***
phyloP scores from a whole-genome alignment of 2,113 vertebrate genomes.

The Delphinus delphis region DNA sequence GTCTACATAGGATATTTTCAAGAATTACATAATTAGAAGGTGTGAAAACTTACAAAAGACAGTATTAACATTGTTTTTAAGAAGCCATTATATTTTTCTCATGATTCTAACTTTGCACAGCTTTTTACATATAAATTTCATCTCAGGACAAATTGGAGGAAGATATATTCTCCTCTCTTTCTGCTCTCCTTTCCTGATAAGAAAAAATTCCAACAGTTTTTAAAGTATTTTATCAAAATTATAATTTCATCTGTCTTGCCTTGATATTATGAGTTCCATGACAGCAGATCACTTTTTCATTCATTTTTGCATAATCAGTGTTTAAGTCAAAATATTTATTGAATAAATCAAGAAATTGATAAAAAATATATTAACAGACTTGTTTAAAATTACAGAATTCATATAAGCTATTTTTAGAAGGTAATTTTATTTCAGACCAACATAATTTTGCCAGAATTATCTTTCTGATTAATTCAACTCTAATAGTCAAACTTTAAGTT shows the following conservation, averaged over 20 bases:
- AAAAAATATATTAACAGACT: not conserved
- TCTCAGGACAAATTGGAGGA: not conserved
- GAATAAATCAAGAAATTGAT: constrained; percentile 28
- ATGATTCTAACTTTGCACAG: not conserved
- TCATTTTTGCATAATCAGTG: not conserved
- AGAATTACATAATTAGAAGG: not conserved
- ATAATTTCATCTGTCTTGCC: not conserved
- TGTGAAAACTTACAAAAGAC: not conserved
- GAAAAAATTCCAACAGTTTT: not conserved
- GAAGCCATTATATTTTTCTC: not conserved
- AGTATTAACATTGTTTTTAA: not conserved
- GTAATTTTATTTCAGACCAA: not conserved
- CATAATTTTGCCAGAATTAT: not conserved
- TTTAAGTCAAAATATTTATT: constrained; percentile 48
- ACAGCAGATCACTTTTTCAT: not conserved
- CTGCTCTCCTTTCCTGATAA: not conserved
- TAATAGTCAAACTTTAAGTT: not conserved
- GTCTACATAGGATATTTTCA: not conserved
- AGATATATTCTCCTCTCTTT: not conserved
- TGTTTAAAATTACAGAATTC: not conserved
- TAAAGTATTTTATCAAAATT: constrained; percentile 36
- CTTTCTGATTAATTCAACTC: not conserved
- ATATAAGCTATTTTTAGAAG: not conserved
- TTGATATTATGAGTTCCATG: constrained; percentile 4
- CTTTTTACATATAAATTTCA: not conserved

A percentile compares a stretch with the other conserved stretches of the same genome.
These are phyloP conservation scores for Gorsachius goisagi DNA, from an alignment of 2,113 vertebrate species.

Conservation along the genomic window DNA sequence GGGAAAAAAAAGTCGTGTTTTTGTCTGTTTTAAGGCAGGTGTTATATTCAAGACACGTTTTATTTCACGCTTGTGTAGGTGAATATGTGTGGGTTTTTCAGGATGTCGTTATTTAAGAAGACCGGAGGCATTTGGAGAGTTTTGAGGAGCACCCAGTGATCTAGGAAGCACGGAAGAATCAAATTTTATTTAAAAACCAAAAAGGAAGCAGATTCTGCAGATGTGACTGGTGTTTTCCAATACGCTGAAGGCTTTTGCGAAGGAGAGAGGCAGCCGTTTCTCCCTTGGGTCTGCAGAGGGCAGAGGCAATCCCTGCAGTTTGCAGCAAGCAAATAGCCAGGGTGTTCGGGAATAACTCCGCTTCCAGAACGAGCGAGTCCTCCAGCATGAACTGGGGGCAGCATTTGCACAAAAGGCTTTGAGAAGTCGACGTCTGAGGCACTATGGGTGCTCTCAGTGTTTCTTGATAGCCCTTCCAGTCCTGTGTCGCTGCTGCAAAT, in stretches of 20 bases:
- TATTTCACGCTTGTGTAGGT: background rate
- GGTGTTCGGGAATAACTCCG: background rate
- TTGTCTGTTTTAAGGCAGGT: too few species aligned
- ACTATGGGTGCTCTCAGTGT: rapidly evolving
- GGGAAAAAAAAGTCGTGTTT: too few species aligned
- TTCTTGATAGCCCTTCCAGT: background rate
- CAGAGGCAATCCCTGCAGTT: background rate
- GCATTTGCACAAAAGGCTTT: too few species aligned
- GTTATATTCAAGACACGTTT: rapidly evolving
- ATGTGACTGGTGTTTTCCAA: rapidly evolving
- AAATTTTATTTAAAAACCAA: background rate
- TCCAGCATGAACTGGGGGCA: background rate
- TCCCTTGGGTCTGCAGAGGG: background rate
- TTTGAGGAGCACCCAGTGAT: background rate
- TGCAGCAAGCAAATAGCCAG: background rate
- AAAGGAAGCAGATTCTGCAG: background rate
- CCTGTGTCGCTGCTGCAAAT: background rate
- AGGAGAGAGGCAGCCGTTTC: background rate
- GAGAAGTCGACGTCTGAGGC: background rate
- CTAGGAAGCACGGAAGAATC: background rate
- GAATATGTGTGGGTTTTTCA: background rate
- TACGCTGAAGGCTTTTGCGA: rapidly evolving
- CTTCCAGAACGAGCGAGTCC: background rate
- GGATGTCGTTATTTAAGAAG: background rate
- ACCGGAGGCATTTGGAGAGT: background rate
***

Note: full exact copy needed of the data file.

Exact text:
phyloP scores from a whole-genome alignment of 2,113 vertebrate genomes.

The Delphinus delphis region DNA sequence GTCTACATAGGATATTTTCAAGAATTACATAATTAGAAGGTGTGAAAACTTACAAAAGACAGTATTAACATTGTTTTTAAGAAGCCATTATATTTTTCTCATGATTCTAACTTTGCACAGCTTTTTACATATAAATTTCATCTCAGGACAAATTGGAGGAAGATATATTCTCCTCTCTTTCTGCTCTCCTTTCCTGATAAGAAAAAATTCCAACAGTTTTTAAAGTATTTTATCAAAATTATAATTTCATCTGTCTTGCCTTGATATTATGAGTTCCATGACAGCAGATCACTTTTTCATTCATTTTTGCATAATCAGTGTTTAAGTCAAAATATTTATTGAATAAATCAAGAAATTGATAAAAAATATATTAACAGACTTGTTTAAAATTACAGAATTCATATAAGCTATTTTTAGAAGGTAATTTTATTTCAGACCAACATAATTTTGCCAGAATTATCTTTCTGATTAATTCAACTCTAATAGTCAAACTTTAAGTT shows the following conservation, averaged over 20 bases:
- AAAAAATATATTAACAGACT: not conserved
- TCTCAGGACAAATTGGAGGA: not conserved
- GAATAAATCAAGAAATTGAT: constrained; percentile 28
- ATGATTCTAACTTTGCACAG: not conserved
- TCATTTTTGCATAATCAGTG: not conserved
- AGAATTACATAATTAGAAGG: not conserved
- ATAATTTCATCTGTCTTGCC: not conserved
- TGTGAAAACTTACAAAAGAC: not conserved
- GAAAAAATTCCAACAGTTTT: not conserved
- GAAGCCATTATATTTTTCTC: not conserved
- AGTATTAACATTGTTTTTAA: not conserved
- GTAATTTTATTTCAGACCAA: not conserved
- CATAATTTTGCCAGAATTAT: not conserved
- TTTAAGTCAAAATATTTATT: constrained; percentile 48
- ACAGCAGATCACTTTTTCAT: not conserved
- CTGCTCTCCTTTCCTGATAA: not conserved
- TAATAGTCAAACTTTAAGTT: not conserved
- GTCTACATAGGATATTTTCA: not conserved
- AGATATATTCTCCTCTCTTT: not conserved
- TGTTTAAAATTACAGAATTC: not conserved
- TAAAGTATTTTATCAAAATT: constrained; percentile 36
- CTTTCTGATTAATTCAACTC: not conserved
- ATATAAGCTATTTTTAGAAG: not conserved
- TTGATATTATGAGTTCCATG: constrained; percentile 4
- CTTTTTACATATAAATTTCA: not conserved

A percentile compares a stretch with the other conserved stretches of the same genome.
These are phyloP conservation scores for Gorsachius goisagi DNA, from an alignment of 2,113 vertebrate species.

Conservation along the genomic window DNA sequence GGGAAAAAAAAGTCGTGTTTTTGTCTGTTTTAAGGCAGGTGTTATATTCAAGACACGTTTTATTTCACGCTTGTGTAGGTGAATATGTGTGGGTTTTTCAGGATGTCGTTATTTAAGAAGACCGGAGGCATTTGGAGAGTTTTGAGGAGCACCCAGTGATCTAGGAAGCACGGAAGAATCAAATTTTATTTAAAAACCAAAAAGGAAGCAGATTCTGCAGATGTGACTGGTGTTTTCCAATACGCTGAAGGCTTTTGCGAAGGAGAGAGGCAGCCGTTTCTCCCTTGGGTCTGCAGAGGGCAGAGGCAATCCCTGCAGTTTGCAGCAAGCAAATAGCCAGGGTGTTCGGGAATAACTCCGCTTCCAGAACGAGCGAGTCCTCCAGCATGAACTGGGGGCAGCATTTGCACAAAAGGCTTTGAGAAGTCGACGTCTGAGGCACTATGGGTGCTCTCAGTGTTTCTTGATAGCCCTTCCAGTCCTGTGTCGCTGCTGCAAAT, in stretches of 20 bases:
- TATTTCACGCTTGTGTAGGT: background rate
- GGTGTTCGGGAATAACTCCG: background rate
- TTGTCTGTTTTAAGGCAGGT: too few species aligned
- ACTATGGGTGCTCTCAGTGT: rapidly evolving
- GGGAAAAAAAAGTCGTGTTT: too few species aligned
- TTCTTGATAGCCCTTCCAGT: background rate
- CAGAGGCAATCCCTGCAGTT: background rate
- GCATTTGCACAAAAGGCTTT: too few species aligned
- GTTATATTCAAGACACGTTT: rapidly evolving
- ATGTGACTGGTGTTTTCCAA: rapidly evolving
- AAATTTTATTTAAAAACCAA: background rate
- TCCAGCATGAACTGGGGGCA: background rate
- TCCCTTGGGTCTGCAGAGGG: background rate
- TTTGAGGAGCACCCAGTGAT: background rate
- TGCAGCAAGCAAATAGCCAG: background rate
- AAAGGAAGCAGATTCTGCAG: background rate
- CCTGTGTCGCTGCTGCAAAT: background rate
- AGGAGAGAGGCAGCCGTTTC: background rate
- GAGAAGTCGACGTCTGAGGC: background rate
- CTAGGAAGCACGGAAGAATC: background rate
- GAATATGTGTGGGTTTTTCA: background rate
- TACGCTGAAGGCTTTTGCGA: rapidly evolving
- CTTCCAGAACGAGCGAGTCC: background rate
- GGATGTCGTTATTTAAGAAG: background rate
- ACCGGAGGCATTTGGAGAGT: background rate